So, cards on the table? This is my favorite cover of the year. Actually, my favorite book design of the year full stop. The pages are all edged black, which is just exquisitely pleasing on a level I would never have expected, particularly set as they are against the blood red endpapers. I cannot stop touching them, even now that I'm done. The feathers and towers motif repeats itself throughout on each of the chapter title pages, and it is just a visceral pleasure every time. If you haven't picked up a copy in person, do yourself a favor and drop in at your favorite bookstore whether you plan on buying a copy or not, just for the treat of paging through this gorgeous book. That said, I feel it's important to point out that I was not a fan of Ms. Bardugo's Grisha trilogy. I crapped out partway through the first book, as the characters were just persistently doing nothing for me. But when I heard Leigh Bardugo would be appearing at my local indie bookstore as part of the Six of Crows tour, something in me just clicked and I knew this book would be the one for me.
A thread of evil is wending its way through the admittedly quite evil already streets of Ketterdam. Someone is forcibly administering a deadly drug to Grisha and using the wildly enhanced powers it induces until they're nothing but dried up husks. When the thread finds its way to criminal mastermind Kaz Brekker's shady door, he decides it's time for a little fun/profit. Kaz rounds up the six choicest of his ragtag thieves and thugs from the Dregs in order to pull off the heist of the century. Accompanied by Inej the Wraith, Nina the Heartrender, Jesper the sharpshooter, Matthias the convict, and Wylan the demolition man/flautist, Kaz plans to break into the fabled Ice Court and steal a very wanted man in exchange for rather a hefty sum. To be split six ways. Most of the gang have a reason or six to need their cut of the take; all of them have a reason trust Kaz. And so they agree (or have their arms sufficiently twisted) to take part in the insane scheme, despite (or perhaps because of) the swirling dynamics of resentment, hope, and hatred that pervade every aspect the group. Whether they make it out alive almost seems beside the point.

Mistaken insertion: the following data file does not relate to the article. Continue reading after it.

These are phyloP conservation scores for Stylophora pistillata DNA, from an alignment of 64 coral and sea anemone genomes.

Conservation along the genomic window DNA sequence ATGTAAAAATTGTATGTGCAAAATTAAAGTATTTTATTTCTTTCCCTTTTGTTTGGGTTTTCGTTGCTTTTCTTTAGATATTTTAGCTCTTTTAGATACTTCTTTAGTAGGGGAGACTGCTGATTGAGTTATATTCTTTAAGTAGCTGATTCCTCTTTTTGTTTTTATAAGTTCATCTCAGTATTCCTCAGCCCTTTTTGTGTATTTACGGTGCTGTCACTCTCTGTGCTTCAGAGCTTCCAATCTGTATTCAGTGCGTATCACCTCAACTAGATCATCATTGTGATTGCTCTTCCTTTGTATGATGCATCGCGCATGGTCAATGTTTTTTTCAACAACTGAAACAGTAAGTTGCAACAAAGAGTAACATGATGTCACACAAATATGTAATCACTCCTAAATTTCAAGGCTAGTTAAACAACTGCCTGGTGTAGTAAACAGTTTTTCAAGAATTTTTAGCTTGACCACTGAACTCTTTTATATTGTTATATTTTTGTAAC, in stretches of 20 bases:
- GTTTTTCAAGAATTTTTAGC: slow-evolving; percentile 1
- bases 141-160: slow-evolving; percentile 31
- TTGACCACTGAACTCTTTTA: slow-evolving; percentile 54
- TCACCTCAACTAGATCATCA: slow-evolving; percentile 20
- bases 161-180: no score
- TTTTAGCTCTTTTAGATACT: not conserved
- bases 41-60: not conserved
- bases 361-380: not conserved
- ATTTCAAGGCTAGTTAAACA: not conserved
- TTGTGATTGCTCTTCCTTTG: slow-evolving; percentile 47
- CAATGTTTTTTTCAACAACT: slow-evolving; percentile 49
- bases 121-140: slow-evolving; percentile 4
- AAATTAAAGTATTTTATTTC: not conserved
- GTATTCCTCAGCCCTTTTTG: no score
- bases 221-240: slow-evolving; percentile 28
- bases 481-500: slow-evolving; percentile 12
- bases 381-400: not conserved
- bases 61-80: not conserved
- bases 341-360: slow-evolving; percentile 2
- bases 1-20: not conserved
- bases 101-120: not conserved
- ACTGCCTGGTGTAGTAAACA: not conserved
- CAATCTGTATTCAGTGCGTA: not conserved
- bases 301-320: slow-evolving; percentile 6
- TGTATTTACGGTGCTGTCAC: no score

Kaz Brekker didn't need a reason.